Could Brexit be good for BTL Landlords?

8th February 2019

During times of uncertainty, such as the experience we’re having with Brexit, people tend to hold off on buying property. This could prove to be good news for private landlords as more people will choose to rent rather than risking the property market.

Most property experts are predicting single-digit increases in house prices for 2019 but they also expect fairly strong growth in the rental market, even with the uncertainty of Brexit.

The need for high deposits coupled with the rise in interest rates is making homeownership even more of a challenge, especially for those looking to buy their first home and get on the ladder.

Homelet is a major tenant referencing and specialist insurance provider that holds some of the UK’s most up to date data on a UK rents. Their data is based on new tenancies and they are well versed in being able to assess what is going on within the private rental sector.

Chief executive, Martin Totty pointed out the average monthly rent as being £763 if you exclude London and £921 if it’s included. This is up £14 per month or 1.5 per cent year-on-year, which is still below the UK inflation rate.

Martin Totty said “Without a large deposit, those entering the property ownership market could face longer-life mortgages, with many providers now extending their maximum term on mortgages to 40 years.

“Our data shows the average age of a tenant today is 32 years old – making it a real possibility that those same people may be dealing with a mortgage that matures post-retirement.

“So, as people are aware that making what’s likely to be the biggest purchase of your life at just the wrong time in the cycle can be a huge risk, and are unsure how mortgage rates, the UK economy and their own jobs will be affected by Brexit, many are choosing to wait until the dust settles.

“This means private landlords still have something to be optimistic about, despite being buffeted by a perfect storm of increased taxation, more regulation and a more interventionist government, whose near-miss at the last general election demonstrated that younger people will vote if they believe a party will improve their lot.”

A recent survey of landlords showed that nine out of ten either intend to expand their portfolio or hang on to what they have got in the next year, even though one-third of landlords are worried about the potential problems that Brexit may pose.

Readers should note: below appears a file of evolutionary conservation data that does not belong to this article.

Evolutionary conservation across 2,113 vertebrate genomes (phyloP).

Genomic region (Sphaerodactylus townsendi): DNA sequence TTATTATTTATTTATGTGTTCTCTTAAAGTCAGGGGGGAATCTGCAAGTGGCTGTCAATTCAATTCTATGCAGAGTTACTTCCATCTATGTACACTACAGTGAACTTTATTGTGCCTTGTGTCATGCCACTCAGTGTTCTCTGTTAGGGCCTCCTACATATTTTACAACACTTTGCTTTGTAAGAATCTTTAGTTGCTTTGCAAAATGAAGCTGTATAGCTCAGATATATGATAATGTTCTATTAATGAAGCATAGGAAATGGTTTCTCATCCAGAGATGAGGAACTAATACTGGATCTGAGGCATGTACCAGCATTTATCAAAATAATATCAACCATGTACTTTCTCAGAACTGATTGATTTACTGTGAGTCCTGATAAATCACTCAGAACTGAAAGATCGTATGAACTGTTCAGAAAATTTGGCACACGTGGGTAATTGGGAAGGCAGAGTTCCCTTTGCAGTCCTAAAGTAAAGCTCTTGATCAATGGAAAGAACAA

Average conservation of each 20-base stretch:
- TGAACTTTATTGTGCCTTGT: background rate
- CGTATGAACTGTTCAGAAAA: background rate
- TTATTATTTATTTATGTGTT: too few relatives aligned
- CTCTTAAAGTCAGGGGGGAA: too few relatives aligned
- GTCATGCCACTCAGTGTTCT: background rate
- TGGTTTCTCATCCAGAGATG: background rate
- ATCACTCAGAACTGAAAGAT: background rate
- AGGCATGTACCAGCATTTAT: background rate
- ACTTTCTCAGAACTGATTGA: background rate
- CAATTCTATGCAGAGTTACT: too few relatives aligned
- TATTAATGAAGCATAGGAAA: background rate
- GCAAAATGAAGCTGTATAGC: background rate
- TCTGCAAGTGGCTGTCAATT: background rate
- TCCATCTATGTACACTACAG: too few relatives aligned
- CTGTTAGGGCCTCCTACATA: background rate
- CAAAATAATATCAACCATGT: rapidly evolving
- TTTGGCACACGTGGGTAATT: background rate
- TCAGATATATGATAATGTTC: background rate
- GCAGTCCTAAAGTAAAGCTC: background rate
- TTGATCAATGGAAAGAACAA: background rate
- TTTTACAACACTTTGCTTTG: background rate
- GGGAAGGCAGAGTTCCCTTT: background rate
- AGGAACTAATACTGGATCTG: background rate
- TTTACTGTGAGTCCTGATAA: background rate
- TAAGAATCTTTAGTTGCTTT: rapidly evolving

According to Homelet’s CEO, if there is a potential risk for landlords it may be from a Brexit fallout which may lead to fewer people in employment, tenants struggling with rent and other issues such as defaulting if their circumstances were to change.

He also mentioned that: “Increasingly, landlords are able to arrange specialist rent protection insurance from most of the main letting agent companies in order to safeguard rental payments.

“Reference checks on tenants prior to the start of a tenancy help match tenant and landlord, so both can be confident to commence a tenancy but further protection in the form of insurance is needed to deal with the unexpected during the tenancy term.

“Periods of uncertainty have in the past benefitted the rental sector and it seems that the current uncertainty is likely to persist for some time yet. People will be more risk-sensitive and renting helps to reduce those risks. Provided private landlords are also sensitive to tenant affordability concerns, growth in real wages is likely to continue to underpin the steady rate of rental price inflation of recent years.

“So, whilst Brexit uncertainty may be proving detrimental for some sectors, and whilst they may reasonably point out there are plenty of other challenges in the sector, it may be private landlords are not amongst that group. Tenants who really do want to rent rather than buy will hope private landlords are successful as we move into the next few months of economic uncertainty.”